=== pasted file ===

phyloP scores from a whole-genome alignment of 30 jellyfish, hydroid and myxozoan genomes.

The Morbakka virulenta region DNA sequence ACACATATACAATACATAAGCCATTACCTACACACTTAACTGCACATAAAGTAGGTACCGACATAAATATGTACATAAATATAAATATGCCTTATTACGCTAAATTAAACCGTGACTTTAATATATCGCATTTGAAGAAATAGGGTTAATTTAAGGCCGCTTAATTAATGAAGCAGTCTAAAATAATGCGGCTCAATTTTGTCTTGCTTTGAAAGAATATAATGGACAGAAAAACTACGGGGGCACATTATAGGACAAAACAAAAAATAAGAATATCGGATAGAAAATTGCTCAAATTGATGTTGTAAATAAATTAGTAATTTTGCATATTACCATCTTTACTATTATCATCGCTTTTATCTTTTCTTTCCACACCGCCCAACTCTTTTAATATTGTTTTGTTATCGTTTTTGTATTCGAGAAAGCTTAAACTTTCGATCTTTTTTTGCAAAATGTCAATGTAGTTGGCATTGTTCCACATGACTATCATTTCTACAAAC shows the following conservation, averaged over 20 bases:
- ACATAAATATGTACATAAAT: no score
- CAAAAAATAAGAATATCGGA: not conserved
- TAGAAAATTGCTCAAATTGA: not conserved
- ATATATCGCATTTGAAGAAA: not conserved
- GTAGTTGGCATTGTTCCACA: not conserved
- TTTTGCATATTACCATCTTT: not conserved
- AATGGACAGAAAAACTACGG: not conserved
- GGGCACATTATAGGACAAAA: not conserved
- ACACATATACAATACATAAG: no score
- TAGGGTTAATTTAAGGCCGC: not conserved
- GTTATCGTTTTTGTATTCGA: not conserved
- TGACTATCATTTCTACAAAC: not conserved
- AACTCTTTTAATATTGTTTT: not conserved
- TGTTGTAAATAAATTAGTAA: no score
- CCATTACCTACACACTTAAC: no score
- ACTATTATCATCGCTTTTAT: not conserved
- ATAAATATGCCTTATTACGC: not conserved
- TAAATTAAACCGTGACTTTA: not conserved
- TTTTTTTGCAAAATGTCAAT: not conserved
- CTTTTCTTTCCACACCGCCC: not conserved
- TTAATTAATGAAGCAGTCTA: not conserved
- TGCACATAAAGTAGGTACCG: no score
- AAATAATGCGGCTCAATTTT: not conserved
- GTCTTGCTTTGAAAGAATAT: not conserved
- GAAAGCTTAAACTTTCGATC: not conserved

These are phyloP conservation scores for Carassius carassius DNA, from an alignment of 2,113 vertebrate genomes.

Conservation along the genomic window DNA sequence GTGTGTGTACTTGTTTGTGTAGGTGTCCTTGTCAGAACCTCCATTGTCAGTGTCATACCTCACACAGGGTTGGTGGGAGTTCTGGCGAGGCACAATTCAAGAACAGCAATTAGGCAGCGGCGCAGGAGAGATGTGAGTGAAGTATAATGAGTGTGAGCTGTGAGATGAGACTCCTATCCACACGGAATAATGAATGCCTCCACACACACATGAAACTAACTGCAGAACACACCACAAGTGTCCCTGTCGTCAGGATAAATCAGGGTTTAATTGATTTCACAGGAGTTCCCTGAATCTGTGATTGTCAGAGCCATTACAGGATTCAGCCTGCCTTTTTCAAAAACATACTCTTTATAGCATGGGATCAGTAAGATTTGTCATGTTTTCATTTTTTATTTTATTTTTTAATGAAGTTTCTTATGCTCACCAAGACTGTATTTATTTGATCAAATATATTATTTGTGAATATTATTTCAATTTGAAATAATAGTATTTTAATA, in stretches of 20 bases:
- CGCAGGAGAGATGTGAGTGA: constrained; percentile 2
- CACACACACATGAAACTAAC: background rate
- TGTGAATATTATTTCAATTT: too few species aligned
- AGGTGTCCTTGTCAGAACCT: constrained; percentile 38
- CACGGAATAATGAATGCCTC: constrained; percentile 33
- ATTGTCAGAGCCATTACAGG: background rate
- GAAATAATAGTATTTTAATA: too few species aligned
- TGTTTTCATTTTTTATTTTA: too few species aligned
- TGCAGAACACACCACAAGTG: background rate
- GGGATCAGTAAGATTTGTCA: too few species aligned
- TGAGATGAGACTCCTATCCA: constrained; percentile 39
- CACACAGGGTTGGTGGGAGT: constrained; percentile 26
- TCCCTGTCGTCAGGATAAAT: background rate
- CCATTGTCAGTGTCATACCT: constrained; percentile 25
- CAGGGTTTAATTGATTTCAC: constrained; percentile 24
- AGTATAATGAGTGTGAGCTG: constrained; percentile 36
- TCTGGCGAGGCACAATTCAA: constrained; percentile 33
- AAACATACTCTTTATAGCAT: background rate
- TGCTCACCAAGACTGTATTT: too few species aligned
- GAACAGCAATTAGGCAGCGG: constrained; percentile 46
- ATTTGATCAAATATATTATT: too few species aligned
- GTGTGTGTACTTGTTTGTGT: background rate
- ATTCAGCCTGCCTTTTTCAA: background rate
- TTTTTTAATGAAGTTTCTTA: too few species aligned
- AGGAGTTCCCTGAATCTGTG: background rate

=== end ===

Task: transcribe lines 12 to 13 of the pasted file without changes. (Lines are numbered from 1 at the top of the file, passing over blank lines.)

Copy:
- TAGGGTTAATTTAAGGCCGC: not conserved
- GTTATCGTTTTTGTATTCGA: not conserved